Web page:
TELANDER: As CTE rocks football, I’m donating my brain to science

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Sun-Times columnist Rick Telander played four years of college football at Northwestern and went to training camp with the Kansas City Chiefs.

When I die, I don’t much care what happens to my body.

I long have been an organ donor, and it’s written on my driver’s license. The idea of medical people with scalpels harvesting whatever’s of value in my corpse for the benefit of others somewhere seems like a nice final gesture. Remember, I’m dead.

So, as a former college football player at Northwestern, it wasn’t a great leap to pledge even that ultimate thing that makes me human — my brain — to researchers at the Concussion Legacy Foundation in Boston.

That is the organization that took the earliest data — some from independent pathologist Bennet Omalu, who examined deceased Hall of Fame center Mike Webster’s brain and found it terribly riddled with the disease now known as chronic traumatic encephalopathy — and has led the way in football-concussion research.

Last Tuesday, the group released a report that said 99.1 percent of the NFL players’ brains it has dissected have shown signs of CTE. Even though the brains examined were not random — they came mainly from players who had displayed signs of dementia and other tragic disorders after football — the scariness of the statistics did not go unnoticed by the healthy.

Two days later, 26-year-old Ravens offensive lineman John Urschel, who plans to get a doctorate in mathematics from MIT, retired from the NFL, apparently because of the news.

Steelers quarterback Ben Roethlisberger said: ‘‘You can’t have a brain transplant. If you want to mess with your brain, go ahead. I’m not going to.’’

The thing is, Roethlisberger already has. His 13 seasons in the NFL and a serious motorcycle crash mean he’s right there in the CTE danger zone. He’ll find out someday if his brain has been shaken and blasted enough to cause him future suffering.

Seven years ago, I watched as Dr. Ann McKee, the lead author of the recent CTE report, dissected a brain in her lab in Bedford, Massachusetts. The brain had just come in, and it was from a former NFL player.

As I observed McKee in her scrubs, holding a glimmering 18-inch knife to begin the slicing, I felt conflicted, uncertain, nearly vertiginous from the dual realities I was witnessing: the conflict of sanctity merged with everyday banality. On the table was a once-sacred human essence, yet it looked for all the world like so much ground hamburger ready for industrial examination.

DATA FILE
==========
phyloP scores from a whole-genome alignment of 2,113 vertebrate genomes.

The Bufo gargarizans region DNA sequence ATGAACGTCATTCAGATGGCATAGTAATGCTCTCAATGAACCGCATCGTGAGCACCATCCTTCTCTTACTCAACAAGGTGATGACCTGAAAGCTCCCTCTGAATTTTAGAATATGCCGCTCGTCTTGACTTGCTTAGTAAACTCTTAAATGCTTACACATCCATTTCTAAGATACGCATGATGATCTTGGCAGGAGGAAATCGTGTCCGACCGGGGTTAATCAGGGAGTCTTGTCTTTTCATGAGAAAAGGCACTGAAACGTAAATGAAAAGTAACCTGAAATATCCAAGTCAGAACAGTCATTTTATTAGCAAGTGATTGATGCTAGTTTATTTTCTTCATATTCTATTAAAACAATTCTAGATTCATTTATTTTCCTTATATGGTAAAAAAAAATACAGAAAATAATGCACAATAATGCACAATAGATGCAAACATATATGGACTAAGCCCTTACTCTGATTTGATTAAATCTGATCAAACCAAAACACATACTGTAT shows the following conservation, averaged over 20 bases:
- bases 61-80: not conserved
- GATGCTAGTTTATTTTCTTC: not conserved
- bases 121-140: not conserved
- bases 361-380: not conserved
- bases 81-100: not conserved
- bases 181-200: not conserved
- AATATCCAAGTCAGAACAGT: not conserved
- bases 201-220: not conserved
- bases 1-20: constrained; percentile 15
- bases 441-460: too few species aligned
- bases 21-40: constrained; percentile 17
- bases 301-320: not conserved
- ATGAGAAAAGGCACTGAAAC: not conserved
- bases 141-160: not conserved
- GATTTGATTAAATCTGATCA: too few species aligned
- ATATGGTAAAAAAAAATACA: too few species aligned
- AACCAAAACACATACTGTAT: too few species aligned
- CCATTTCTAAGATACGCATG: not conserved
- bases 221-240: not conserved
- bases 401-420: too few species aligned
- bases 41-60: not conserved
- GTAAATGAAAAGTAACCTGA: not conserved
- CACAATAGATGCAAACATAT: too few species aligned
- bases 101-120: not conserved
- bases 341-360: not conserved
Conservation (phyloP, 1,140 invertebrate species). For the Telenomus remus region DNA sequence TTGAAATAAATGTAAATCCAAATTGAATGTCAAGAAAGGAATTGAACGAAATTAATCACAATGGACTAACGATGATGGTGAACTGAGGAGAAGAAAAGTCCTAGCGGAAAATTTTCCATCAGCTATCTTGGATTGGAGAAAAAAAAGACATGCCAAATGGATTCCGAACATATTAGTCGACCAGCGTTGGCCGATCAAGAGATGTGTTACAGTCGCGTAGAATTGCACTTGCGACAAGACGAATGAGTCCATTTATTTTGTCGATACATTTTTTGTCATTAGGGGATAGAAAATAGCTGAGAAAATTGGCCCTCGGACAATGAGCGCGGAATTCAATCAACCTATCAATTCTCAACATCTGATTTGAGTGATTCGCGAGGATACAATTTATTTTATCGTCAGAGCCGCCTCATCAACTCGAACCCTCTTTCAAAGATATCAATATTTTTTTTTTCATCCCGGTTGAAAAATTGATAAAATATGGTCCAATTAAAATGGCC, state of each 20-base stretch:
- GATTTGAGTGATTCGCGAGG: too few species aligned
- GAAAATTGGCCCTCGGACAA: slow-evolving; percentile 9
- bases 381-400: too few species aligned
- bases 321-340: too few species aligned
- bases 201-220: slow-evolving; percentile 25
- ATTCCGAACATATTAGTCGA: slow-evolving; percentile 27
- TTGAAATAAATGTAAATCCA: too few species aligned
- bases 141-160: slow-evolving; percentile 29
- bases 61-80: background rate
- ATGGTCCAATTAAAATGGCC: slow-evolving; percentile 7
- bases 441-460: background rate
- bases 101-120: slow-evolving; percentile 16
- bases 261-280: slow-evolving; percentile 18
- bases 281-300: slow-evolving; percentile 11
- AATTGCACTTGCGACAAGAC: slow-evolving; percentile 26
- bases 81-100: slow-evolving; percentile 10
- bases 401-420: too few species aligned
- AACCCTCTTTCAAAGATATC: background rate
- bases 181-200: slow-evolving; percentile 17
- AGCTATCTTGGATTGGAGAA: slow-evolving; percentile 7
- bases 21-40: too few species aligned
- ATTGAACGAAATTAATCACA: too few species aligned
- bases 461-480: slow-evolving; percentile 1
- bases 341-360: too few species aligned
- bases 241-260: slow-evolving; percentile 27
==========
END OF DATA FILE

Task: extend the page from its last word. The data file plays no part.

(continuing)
Dr. McKee showed me the parts riddled with CTE, the rotten edges where the tangled tau protein had destroyed healthy tissue.

‘‘Normal people don’t get CTE,’’ McKee said. ‘‘It is ugly. It is ridiculous.’’

Of the men she had examined, including NFL players Wally Hilgenberg and Tom McHale and their CTE-riddled brains, she said of their former lives, ‘‘It’s amazing to me that they are functioning at all!’’

So my buddy Mike Adamle and I, teammates for four years on the Northwestern football team, were riding our bikes last spring in Evanston when we stopped at a friend’s house not far from Ryan Field.

Adamle, a star running back who played six seasons in the NFL, is showing the early signs of dementia from head trauma, and he has been very open about his struggle with memory, enunciation, sleeplessness and the emotional changes CTE brings.

On the spot, we decided to pledge our brains to the concussion group. We called foundation director Chris Nowinski in Boston and said we were in.

Nowinski himself has suffered many concussions as a college football player, then as a pro wrestler. I later would ask him if he, too, had pledged his brain.

‘‘Oh, yeah,’’ he said.

Just 38, Nowinski has post-concussion symptoms from his sports career.

‘‘I don’t sleep well, and I have too many headaches,’’ he said.

Did he even want my brain, given that I had played only high school, college, a little semipro and about a minute of NFL ball?

Yes, he said.

‘‘You’re in the high-risk category,’’ he said. ‘‘We don’t need controls. We’re accepting people who were exposed [to brain trauma], athletes and veterans.’’

The foundation shares its collected brain tissue with 50 research groups worldwide, all trying to figure out how the brain works and how to fix it when it’s broken.

‘‘A year after you die, you’ll be all over the world,’’ Nowinski said with a chuckle.

This old cornerback likes that idea. At the very, very end, I’d like what’s left of me to be cremated and shot from a cannon over Lake Superior, as my dad was.

Adamle still has his devious sense of humor, the thing that bonded us through those old gridiron days.

‘‘They can send the brains out to schools, like Silly Putty,’’ he said. ‘‘ ‘Here ya go, kids, 100 percent NFL brain cells! Have fun!’ ’’

We went on and on, and we laughed and laughed.

What else can we do? Our brains are pledged.

Follow me on Twitter @ricktelander.



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